of these procedures are lacking, bring this up to the manager
immediately, before leaving his store.

Let him know that your setting might be compromised due to the lack
of basic jewellery procedures.He must know that your setting must be
put into the hands of an experienced jeweller. Chris, I would have
heart-to-heart talk with this manager over a cuppa and discuss these
items. Let him know you have some concerns after your setting is done
and be ‘open’ with him.

BTW, do you have your own ultra-sonic cleaner at your office? I use
mine religiously…

Gerry!


#3

Chris in the 33 years I have been doing jewelry work I have found
that the quickest way to get people to listen is through their
wallet. Don’t set stones on unfinished pieces. Charge (extravagant
prices) to do the finish work that should have been done before the
pieces are sent to you. Or increase setting prices on unfinished
pieces to offset the cost of redo work. Get their attention through
their wallet.

Frank Goss


#4

I have no idea how to get the cotton out of people’s eats, maybe you
just can’t and they have to replace the stone at their expense, not
yours.

Absolutely, setting the stone, especially flush set is the last
step. You can not possibly “finish cleaning up a casting” around an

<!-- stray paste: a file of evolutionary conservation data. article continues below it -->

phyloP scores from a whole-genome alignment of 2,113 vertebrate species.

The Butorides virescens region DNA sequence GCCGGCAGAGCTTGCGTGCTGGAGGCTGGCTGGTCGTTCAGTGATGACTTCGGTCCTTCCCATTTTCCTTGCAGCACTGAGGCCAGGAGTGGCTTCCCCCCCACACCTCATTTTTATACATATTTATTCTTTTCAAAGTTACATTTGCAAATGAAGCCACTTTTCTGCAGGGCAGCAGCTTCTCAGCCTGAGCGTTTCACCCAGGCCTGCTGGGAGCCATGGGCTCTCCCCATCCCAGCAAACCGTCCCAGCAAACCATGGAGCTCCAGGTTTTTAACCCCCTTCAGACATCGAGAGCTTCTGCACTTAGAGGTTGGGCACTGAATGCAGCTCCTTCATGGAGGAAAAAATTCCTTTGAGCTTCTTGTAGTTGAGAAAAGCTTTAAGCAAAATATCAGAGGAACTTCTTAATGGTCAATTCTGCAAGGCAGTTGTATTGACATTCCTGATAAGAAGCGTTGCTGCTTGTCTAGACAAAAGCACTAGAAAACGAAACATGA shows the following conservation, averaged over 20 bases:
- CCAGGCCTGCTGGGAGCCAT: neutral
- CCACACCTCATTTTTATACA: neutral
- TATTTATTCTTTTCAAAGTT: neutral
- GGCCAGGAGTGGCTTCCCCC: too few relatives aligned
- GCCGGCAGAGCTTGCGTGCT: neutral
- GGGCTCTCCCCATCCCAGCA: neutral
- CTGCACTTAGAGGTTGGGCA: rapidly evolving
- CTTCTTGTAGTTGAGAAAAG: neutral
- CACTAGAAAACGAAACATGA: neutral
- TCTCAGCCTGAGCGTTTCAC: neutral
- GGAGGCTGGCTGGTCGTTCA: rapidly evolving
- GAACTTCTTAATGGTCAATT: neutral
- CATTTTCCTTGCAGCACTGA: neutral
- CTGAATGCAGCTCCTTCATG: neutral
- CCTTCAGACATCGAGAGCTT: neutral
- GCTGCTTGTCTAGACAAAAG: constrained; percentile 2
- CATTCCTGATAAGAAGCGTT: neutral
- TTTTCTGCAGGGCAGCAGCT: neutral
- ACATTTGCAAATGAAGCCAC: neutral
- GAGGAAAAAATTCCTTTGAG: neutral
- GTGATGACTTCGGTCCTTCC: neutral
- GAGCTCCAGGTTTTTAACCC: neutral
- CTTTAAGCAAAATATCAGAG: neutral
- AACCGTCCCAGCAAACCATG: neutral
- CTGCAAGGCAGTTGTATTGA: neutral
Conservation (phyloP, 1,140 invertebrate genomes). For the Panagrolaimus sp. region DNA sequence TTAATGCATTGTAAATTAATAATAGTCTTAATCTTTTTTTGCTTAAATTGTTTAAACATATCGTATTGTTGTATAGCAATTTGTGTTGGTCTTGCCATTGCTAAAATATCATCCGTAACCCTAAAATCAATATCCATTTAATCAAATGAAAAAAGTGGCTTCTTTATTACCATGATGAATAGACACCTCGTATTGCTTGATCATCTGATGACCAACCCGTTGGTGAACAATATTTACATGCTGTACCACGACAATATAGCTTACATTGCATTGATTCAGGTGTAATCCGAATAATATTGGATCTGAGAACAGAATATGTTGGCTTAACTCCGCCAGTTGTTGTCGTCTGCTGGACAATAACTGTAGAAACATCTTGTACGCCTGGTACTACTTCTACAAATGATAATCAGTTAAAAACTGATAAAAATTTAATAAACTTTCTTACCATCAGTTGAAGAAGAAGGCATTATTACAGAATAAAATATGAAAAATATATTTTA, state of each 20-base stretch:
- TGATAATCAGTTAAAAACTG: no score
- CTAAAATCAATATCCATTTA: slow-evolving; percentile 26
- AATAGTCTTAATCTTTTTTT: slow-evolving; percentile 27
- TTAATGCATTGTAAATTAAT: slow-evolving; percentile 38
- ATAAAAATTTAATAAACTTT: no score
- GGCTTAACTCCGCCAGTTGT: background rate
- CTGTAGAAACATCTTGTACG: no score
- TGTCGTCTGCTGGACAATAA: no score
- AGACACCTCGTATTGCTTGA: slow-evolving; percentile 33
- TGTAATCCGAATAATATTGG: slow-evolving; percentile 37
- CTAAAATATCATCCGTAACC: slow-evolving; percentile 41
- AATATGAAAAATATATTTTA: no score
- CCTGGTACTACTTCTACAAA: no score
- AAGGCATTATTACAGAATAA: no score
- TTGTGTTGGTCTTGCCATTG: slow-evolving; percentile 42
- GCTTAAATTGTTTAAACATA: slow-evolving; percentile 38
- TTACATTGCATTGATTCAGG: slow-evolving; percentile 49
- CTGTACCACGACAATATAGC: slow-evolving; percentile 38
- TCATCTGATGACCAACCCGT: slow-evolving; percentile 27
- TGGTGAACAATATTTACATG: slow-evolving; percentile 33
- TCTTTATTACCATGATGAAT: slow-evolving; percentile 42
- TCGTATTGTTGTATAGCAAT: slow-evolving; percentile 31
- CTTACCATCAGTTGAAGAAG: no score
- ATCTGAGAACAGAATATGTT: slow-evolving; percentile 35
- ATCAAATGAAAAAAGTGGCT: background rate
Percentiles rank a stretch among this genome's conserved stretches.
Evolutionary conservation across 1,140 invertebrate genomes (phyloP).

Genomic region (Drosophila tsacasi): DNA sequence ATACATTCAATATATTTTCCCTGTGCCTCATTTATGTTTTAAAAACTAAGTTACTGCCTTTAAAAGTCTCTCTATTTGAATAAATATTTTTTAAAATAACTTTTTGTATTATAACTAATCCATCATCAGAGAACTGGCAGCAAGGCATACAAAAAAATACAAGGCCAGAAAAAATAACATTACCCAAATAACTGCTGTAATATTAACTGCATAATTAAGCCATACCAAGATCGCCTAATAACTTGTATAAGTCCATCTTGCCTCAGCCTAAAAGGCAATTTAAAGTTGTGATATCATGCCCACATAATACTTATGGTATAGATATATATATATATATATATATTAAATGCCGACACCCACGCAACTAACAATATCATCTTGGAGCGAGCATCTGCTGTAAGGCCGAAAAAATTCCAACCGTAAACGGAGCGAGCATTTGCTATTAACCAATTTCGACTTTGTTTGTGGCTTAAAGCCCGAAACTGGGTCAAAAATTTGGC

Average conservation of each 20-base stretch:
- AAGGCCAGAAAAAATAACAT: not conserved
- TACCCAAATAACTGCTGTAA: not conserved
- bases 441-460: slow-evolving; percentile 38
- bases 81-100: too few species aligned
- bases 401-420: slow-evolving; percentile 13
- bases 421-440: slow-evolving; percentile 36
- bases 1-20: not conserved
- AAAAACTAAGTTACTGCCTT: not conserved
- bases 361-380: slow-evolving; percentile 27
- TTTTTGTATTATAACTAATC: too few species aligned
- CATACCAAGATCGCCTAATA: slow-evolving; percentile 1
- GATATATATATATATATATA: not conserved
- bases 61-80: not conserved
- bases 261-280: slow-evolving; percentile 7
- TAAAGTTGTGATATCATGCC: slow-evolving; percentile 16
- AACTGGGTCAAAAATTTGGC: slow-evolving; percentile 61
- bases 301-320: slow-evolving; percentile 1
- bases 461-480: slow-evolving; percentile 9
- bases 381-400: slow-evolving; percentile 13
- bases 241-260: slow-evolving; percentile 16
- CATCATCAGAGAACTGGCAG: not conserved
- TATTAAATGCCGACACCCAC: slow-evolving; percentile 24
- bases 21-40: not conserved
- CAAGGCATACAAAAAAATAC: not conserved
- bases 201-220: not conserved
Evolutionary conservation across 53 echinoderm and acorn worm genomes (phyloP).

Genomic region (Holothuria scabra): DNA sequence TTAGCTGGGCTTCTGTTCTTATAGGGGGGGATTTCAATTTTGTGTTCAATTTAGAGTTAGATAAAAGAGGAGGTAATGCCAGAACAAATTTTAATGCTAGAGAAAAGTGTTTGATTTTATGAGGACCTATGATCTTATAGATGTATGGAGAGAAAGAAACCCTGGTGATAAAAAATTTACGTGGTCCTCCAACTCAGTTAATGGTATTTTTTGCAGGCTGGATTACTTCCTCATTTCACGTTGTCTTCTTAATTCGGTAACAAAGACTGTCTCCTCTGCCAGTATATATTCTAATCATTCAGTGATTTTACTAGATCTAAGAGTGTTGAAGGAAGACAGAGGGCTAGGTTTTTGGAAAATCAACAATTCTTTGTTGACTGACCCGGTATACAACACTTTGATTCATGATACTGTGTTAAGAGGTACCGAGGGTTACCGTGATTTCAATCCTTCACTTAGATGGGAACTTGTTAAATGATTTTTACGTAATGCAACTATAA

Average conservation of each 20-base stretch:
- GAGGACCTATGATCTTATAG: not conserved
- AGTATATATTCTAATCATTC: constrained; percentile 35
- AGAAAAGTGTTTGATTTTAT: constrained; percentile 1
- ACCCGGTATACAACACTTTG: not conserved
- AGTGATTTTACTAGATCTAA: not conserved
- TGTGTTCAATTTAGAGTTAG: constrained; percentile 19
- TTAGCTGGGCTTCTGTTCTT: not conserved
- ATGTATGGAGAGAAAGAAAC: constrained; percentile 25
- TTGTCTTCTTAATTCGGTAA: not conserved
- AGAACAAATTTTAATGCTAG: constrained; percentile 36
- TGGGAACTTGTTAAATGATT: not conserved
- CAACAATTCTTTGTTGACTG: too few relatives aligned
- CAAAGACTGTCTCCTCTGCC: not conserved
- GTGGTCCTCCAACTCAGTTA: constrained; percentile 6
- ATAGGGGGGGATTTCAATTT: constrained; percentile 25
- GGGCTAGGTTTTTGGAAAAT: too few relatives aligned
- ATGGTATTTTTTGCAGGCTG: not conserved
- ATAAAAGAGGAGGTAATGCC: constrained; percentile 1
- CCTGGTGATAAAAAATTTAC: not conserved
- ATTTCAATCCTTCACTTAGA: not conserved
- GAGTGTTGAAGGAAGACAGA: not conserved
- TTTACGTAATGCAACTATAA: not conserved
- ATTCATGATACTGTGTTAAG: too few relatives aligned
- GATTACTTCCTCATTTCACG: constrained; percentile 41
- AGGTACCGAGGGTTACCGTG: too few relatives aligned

already set stone unless the stone is set so deep you can afford to
take metal away.

Perhaps when the venders send you those partially finished castings
that you can say you will not guarantee your work unless they
provide you with a finished casting.(except polishing)

Just my 2 cents.
Laurie


#5
The fallen out stones came from the un-prepped workshop.....need i
say more? How do you get the cotton wool out of peoples ears so
they LISTEN?! 

Easy…You refuse to set stones in work that has not been properly
finished. Until you do that, that shop will continue to have
unreasonable expectations about the pieces that they send you to be
set. You will continue to be frustrated when your good work will not
hold up to their finishing. After all, if you go ahead and set the
stones in unfinished work, it must be acceptable to finish it like
that… No?

When you stop accommodating, they will stop taking advantage.

2c from the peanut gallery…

Lisa, (Birdfeeders filled yesterday hanging on the tree right outside
my window. Cats are spending day sitting in front of same, watching
"Bird TV") Topanga, CA USA

Lisa Bialac-Jehle
http://www.byzantia.com